. . .on the other hand, by hardening the reprobate, whose impiety is not to be forgiven, he thunders against them. This kind of vengeance the Apostle denounces against voluntary apostates (Heb. 10:29), who, in falling away from the faith of the gospel, mock God, insultingly reject his favor, profane and trample under foot the blood of Christ, nay, as far as in them lies, crucify him afresh. Still, he does not, as some austere persons preposterously insist, leave no hope of pardon to voluntary sins, but shows that apostasy being altogether without excuse, it is not strange that God is inexorably rigorous in punishing sacrilegious contempt thus shown to himself. For, in the same Epistle, he says, that “it is impossible for those who were once enlightened, and have tasted of the heavenly gift, and were made partakers of the Holy Ghost, and have tasted the good word of God, and the powers of the world to come, if they shall fall away to renew them again to repentance, seeing they crucify the Son of God afresh, and put him to an open shame,” (Heb. 7:4–6). And in another passage, “If we sin willingly, after that we have received the knowledge of the truth, there remaineth no more sacrifice for sins, but a certain fearful looking for of judgment,” &c. (Heb. 11:25, 26). There are other passages, from a misinterpretation of which the Novatians of old extracted materials for their heresy; so much so, that some good men taking offense at their harshness, have deemed the Epistle altogether spurious, though it truly savors in every part of it of the apostolic spirit. But as our dispute is only with those who receive the Epistle, it is easy to show that those passages give no support to their error. First, the Apostle must of necessity agree with his Master, who declares, that “all manner of sin and blasphemy shall be forgiven unto men, but the blasphemy against the Holy Ghost shall not be forgiven unto men,” “neither in this world, neither in the world to come,” (Mt. 12:31; Luke 12:10). We must hold that this was the only exception which the Apostle recognized, unless we would set him in opposition to the grace of God. Hence it follows, that to no sin is pardon denied save to one, which proceeding from desperate fury cannot be ascribed to infirmity, and plainly shows that the man guilty of it is possessed by the devil.

John Calvin, Ibid.  Book III:3:21

The person who commits apostasy from the faith and is determined in that unbelief is committing the unpardonable sin and the proof is that they are never brought to repentance.  Calvin goes so far as to say that these determined apostates are possessed by the devil.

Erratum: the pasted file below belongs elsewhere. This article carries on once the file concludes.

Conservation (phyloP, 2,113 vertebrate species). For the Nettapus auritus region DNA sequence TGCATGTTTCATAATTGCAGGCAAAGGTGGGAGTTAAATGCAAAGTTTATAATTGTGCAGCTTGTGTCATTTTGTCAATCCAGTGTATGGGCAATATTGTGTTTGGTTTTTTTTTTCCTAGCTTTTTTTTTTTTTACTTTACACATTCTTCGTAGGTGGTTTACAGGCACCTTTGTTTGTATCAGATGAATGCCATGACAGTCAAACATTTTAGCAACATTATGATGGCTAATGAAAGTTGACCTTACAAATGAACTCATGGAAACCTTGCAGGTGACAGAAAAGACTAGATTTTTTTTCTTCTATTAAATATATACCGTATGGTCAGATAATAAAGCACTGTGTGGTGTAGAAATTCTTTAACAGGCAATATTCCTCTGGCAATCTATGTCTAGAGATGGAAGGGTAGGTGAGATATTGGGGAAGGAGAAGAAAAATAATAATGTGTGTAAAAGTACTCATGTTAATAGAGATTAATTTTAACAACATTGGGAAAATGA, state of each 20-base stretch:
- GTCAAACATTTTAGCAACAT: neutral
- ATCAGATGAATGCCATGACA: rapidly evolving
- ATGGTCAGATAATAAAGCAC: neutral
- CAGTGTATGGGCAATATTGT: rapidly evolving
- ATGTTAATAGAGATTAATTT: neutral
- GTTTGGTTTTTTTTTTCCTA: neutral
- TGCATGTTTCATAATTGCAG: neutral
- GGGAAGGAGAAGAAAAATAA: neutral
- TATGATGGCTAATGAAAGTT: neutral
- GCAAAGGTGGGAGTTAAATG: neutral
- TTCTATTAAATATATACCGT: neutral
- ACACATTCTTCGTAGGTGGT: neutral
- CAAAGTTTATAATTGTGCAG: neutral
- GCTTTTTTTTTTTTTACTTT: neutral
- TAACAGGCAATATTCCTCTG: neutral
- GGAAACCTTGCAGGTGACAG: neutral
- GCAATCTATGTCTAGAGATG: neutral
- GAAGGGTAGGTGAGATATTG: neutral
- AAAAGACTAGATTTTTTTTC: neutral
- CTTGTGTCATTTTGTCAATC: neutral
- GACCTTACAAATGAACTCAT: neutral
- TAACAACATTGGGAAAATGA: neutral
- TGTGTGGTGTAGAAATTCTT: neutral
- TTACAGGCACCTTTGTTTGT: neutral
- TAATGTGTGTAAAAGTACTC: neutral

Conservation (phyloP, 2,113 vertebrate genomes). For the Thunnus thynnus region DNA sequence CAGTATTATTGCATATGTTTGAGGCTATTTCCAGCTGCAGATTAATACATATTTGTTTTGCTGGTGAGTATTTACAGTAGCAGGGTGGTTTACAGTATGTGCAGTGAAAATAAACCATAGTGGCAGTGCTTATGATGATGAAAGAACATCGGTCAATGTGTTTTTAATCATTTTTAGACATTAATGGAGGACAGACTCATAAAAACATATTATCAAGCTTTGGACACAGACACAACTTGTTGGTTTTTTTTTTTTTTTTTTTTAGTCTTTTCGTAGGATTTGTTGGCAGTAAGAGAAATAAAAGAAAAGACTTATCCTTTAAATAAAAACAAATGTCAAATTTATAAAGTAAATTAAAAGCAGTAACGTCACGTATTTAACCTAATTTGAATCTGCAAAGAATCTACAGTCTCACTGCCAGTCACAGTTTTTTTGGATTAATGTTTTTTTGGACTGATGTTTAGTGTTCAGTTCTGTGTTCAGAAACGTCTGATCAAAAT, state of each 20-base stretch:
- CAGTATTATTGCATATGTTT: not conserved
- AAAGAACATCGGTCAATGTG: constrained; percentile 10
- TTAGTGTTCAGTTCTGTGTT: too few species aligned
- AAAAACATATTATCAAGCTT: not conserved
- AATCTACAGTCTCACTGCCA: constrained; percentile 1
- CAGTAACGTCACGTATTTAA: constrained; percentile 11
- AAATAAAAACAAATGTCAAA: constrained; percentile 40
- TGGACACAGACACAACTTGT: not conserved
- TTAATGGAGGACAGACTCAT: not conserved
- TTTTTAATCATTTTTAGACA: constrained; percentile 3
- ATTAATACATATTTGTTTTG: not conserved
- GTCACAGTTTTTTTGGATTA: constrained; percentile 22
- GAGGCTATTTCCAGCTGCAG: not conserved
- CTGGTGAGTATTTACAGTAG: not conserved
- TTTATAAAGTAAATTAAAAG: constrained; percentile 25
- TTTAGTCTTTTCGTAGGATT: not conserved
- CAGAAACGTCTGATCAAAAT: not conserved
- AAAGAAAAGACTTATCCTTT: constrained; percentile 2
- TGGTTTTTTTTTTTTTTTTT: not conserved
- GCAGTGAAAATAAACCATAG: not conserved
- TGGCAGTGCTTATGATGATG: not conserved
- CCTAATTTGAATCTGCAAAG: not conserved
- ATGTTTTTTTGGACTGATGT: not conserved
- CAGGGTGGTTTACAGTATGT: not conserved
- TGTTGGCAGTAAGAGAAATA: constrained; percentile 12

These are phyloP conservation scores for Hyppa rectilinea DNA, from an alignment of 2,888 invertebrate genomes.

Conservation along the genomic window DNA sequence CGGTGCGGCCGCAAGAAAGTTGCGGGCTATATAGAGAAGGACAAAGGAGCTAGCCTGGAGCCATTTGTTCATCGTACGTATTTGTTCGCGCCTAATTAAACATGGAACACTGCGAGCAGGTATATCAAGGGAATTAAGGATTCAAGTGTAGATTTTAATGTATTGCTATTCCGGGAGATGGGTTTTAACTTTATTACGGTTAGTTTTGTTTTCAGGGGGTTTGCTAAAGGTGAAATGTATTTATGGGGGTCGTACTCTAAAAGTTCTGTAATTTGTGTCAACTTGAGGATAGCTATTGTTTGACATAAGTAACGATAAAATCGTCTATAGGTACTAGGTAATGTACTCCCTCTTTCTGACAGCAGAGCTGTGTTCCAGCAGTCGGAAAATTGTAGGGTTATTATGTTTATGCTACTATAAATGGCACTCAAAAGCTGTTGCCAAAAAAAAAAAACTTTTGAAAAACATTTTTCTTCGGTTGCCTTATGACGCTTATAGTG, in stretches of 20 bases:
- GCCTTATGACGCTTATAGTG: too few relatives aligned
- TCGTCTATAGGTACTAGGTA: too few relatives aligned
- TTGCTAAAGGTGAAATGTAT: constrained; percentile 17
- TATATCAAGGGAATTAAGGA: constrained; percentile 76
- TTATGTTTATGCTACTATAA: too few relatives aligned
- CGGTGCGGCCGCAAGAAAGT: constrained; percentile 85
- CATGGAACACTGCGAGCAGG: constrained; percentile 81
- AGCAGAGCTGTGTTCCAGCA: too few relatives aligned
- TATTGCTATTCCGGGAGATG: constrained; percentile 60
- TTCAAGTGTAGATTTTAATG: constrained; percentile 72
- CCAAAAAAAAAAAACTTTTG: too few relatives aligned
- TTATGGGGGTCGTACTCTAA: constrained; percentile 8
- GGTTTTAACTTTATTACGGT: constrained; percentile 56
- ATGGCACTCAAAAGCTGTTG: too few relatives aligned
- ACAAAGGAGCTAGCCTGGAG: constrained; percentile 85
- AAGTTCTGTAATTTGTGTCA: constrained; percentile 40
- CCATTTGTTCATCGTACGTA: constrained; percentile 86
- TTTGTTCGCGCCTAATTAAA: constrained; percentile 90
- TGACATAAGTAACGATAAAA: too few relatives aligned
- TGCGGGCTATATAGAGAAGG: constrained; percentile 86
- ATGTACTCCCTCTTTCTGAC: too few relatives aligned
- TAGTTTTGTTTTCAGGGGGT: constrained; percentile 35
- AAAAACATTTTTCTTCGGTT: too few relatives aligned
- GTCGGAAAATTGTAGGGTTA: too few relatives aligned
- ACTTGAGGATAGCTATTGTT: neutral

But to conclude, the OPC pastor was wrong to say that Calvin never wrestled with that topic, meaning the Arminian spin on regeneration and conversion.  But that is so obviously wrong because in fact Calvin did debate the semi-pelagianism of the Roman Catholic Church and it is clearly true that the Arminians agree with the Roman Catholic Church on the semi-pelagian view of salvation.  Calvin, on the other hand, is uncompromising in his insistence that salvation is all of God's grace from beginning to end.  Calvin clearly does not say that regeneration is merely synergistic cooperation of the human will with God's prescribed will as the Arminians and the Papists insist.  No, Calvin identifies the sovereignty of God as the initial cause of men being brought to saving faith and the sovereignty of God keeps the elect in the faith during their lives and all the way to the end.

Calvin clearly understood that regeneration was literally a resurrection from spiritual death and he specifically says so in his commentary on Ephesians 2:1:


As spiritual death is nothing else than the alienation of the soul from God, we are all born as dead men, and we live as dead men, until we are made partakers of the life of Christ,—agreeably to the words of our Lord, “The hour is coming, and now is, when the dead shall hear the voice of the Son of God, and they that hear shall live.” (John 5:25.)
The Papists, who are eager to seize every opportunity of undervaluing the grace of God, say, that while we are out of Christ, we are half dead. But we are not at liberty to set aside the declarations of our Lord and of the Apostle Paul, that, while we remain in Adam, we are entirely devoid of life; and that regeneration is a new life of the soul, by which it rises from the dead. Some kind of life, I acknowledge, does remain in us, while we are still at a distance from Christ; for unbelief does not altogether destroy the outward senses, or the will, or the other faculties of the soul. But what has this to do with the kingdom of God? What has it to do with a happy life, so long as every sentiment of the mind, and every act of the will, is death? Let this, then, be held as a fixed principle, that the union of our soul with God is the true and only life; and that out of Christ we are altogether dead, because sin, the cause of death, reigns in us.
John Calvin and William Pringle. Commentaries on the Epistles of Paul to the Galatians and Ephesians (Bellingham, WA: Logos Bible Software, 2010), pp. 219–220.

It is of course true that since the time of the Protestant Reformation much more theology has been deduced from Scripture which confirms that the doctrines of sovereign grace are revealed by God in the propositional revelation of God's written word, the Holy Scriptures.  (WCF 1:6).  It is also true that Reformed theologians since the time of Calvin have more fully developed Calvin's theology and the implications of it.  What is not true is to make a blanket statement like the one above that Calvin interpreted regeneration as the whole Christian life as if that is all Calvin said on the matter.  I think that position smacks of the Federal Vision heresy, which despite the denials of the Orthodox Presbyterian Church officials, is a problem in both the Presbyterian Church in America (PCA) and in the OPC.

My apologies to anyone I may have offended by my opposition to the ambiguous statement made by their pastor.  However, I think this is not an issue to be taken lightly, particularly since many Reformed churches are under attack from within by the proponents of the Federal Vision heresy and from within by broad Evangelicals who wish to downplay the doctrines of sovereign grace.

The peace of God be with you,

Charlie